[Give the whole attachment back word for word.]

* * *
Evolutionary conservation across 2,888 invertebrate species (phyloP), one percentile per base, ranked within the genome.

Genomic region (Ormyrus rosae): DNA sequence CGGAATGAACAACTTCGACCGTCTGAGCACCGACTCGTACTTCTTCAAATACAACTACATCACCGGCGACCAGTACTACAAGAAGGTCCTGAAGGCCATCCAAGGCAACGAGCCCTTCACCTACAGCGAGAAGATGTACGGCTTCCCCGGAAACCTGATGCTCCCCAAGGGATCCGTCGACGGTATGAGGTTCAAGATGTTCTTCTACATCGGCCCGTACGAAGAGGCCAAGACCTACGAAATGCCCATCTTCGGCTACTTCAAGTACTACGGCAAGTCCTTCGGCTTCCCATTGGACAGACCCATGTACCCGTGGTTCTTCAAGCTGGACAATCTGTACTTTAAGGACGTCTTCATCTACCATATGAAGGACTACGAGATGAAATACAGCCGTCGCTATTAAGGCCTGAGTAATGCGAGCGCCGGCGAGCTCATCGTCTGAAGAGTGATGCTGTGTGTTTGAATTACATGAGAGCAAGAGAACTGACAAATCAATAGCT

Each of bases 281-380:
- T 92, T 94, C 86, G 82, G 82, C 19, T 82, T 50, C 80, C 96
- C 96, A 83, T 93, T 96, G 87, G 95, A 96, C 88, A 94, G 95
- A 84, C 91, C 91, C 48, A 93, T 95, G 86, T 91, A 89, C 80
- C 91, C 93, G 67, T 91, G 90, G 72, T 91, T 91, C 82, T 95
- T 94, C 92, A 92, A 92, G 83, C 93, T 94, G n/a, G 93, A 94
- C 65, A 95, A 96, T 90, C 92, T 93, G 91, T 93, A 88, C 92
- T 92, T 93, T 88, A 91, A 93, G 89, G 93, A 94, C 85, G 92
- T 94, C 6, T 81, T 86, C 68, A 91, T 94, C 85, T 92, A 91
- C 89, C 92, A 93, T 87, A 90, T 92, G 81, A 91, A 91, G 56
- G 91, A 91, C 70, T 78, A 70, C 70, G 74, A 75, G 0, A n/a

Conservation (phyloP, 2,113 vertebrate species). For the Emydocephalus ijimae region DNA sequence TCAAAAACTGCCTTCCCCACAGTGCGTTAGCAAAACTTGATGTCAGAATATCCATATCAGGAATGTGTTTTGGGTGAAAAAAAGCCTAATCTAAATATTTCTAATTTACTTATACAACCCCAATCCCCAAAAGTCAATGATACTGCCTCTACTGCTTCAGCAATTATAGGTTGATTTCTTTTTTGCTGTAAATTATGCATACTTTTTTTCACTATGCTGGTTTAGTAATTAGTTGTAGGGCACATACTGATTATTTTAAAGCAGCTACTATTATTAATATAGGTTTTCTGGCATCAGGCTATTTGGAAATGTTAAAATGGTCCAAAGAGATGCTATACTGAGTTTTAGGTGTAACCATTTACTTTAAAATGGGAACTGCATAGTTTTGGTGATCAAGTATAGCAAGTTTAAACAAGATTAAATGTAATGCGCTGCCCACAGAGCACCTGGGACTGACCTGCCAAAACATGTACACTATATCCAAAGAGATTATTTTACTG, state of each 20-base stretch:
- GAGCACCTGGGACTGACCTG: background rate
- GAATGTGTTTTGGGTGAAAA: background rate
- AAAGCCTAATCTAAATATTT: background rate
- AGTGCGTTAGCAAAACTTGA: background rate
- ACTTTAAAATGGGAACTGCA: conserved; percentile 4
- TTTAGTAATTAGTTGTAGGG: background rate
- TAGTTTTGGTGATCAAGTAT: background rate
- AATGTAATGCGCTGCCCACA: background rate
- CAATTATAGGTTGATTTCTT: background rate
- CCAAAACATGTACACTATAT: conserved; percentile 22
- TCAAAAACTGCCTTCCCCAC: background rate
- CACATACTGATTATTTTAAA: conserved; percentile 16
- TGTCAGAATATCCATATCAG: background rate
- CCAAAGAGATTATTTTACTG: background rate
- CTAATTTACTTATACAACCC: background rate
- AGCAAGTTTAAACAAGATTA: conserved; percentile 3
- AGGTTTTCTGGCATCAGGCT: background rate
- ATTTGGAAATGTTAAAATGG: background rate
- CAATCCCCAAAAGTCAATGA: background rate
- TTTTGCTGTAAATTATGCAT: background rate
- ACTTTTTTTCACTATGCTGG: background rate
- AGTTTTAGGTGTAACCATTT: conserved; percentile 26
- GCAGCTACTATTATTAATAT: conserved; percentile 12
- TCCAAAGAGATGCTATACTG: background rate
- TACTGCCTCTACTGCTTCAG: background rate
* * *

Evolutionary conservation across 2,888 invertebrate species (phyloP), one percentile per base, ranked within the genome.

Genomic region (Ormyrus rosae): DNA sequence CGGAATGAACAACTTCGACCGTCTGAGCACCGACTCGTACTTCTTCAAATACAACTACATCACCGGCGACCAGTACTACAAGAAGGTCCTGAAGGCCATCCAAGGCAACGAGCCCTTCACCTACAGCGAGAAGATGTACGGCTTCCCCGGAAACCTGATGCTCCCCAAGGGATCCGTCGACGGTATGAGGTTCAAGATGTTCTTCTACATCGGCCCGTACGAAGAGGCCAAGACCTACGAAATGCCCATCTTCGGCTACTTCAAGTACTACGGCAAGTCCTTCGGCTTCCCATTGGACAGACCCATGTACCCGTGGTTCTTCAAGCTGGACAATCTGTACTTTAAGGACGTCTTCATCTACCATATGAAGGACTACGAGATGAAATACAGCCGTCGCTATTAAGGCCTGAGTAATGCGAGCGCCGGCGAGCTCATCGTCTGAAGAGTGATGCTGTGTGTTTGAATTACATGAGAGCAAGAGAACTGACAAATCAATAGCT

Each of bases 281-380:
- T 92, T 94, C 86, G 82, G 82, C 19, T 82, T 50, C 80, C 96
- C 96, A 83, T 93, T 96, G 87, G 95, A 96, C 88, A 94, G 95
- A 84, C 91, C 91, C 48, A 93, T 95, G 86, T 91, A 89, C 80
- C 91, C 93, G 67, T 91, G 90, G 72, T 91, T 91, C 82, T 95
- T 94, C 92, A 92, A 92, G 83, C 93, T 94, G n/a, G 93, A 94
- C 65, A 95, A 96, T 90, C 92, T 93, G 91, T 93, A 88, C 92
- T 92, T 93, T 88, A 91, A 93, G 89, G 93, A 94, C 85, G 92
- T 94, C 6, T 81, T 86, C 68, A 91, T 94, C 85, T 92, A 91
- C 89, C 92, A 93, T 87, A 90, T 92, G 81, A 91, A 91, G 56
- G 91, A 91, C 70, T 78, A 70, C 70, G 74, A 75, G 0, A n/a

Conservation (phyloP, 2,113 vertebrate species). For the Emydocephalus ijimae region DNA sequence TCAAAAACTGCCTTCCCCACAGTGCGTTAGCAAAACTTGATGTCAGAATATCCATATCAGGAATGTGTTTTGGGTGAAAAAAAGCCTAATCTAAATATTTCTAATTTACTTATACAACCCCAATCCCCAAAAGTCAATGATACTGCCTCTACTGCTTCAGCAATTATAGGTTGATTTCTTTTTTGCTGTAAATTATGCATACTTTTTTTCACTATGCTGGTTTAGTAATTAGTTGTAGGGCACATACTGATTATTTTAAAGCAGCTACTATTATTAATATAGGTTTTCTGGCATCAGGCTATTTGGAAATGTTAAAATGGTCCAAAGAGATGCTATACTGAGTTTTAGGTGTAACCATTTACTTTAAAATGGGAACTGCATAGTTTTGGTGATCAAGTATAGCAAGTTTAAACAAGATTAAATGTAATGCGCTGCCCACAGAGCACCTGGGACTGACCTGCCAAAACATGTACACTATATCCAAAGAGATTATTTTACTG, state of each 20-base stretch:
- GAGCACCTGGGACTGACCTG: background rate
- GAATGTGTTTTGGGTGAAAA: background rate
- AAAGCCTAATCTAAATATTT: background rate
- AGTGCGTTAGCAAAACTTGA: background rate
- ACTTTAAAATGGGAACTGCA: conserved; percentile 4
- TTTAGTAATTAGTTGTAGGG: background rate
- TAGTTTTGGTGATCAAGTAT: background rate
- AATGTAATGCGCTGCCCACA: background rate
- CAATTATAGGTTGATTTCTT: background rate
- CCAAAACATGTACACTATAT: conserved; percentile 22
- TCAAAAACTGCCTTCCCCAC: background rate
- CACATACTGATTATTTTAAA: conserved; percentile 16
- TGTCAGAATATCCATATCAG: background rate
- CCAAAGAGATTATTTTACTG: background rate
- CTAATTTACTTATACAACCC: background rate
- AGCAAGTTTAAACAAGATTA: conserved; percentile 3
- AGGTTTTCTGGCATCAGGCT: background rate
- ATTTGGAAATGTTAAAATGG: background rate
- CAATCCCCAAAAGTCAATGA: background rate
- TTTTGCTGTAAATTATGCAT: background rate
- ACTTTTTTTCACTATGCTGG: background rate
- AGTTTTAGGTGTAACCATTT: conserved; percentile 26
- GCAGCTACTATTATTAATAT: conserved; percentile 12
- TCCAAAGAGATGCTATACTG: background rate
- TACTGCCTCTACTGCTTCAG: background rate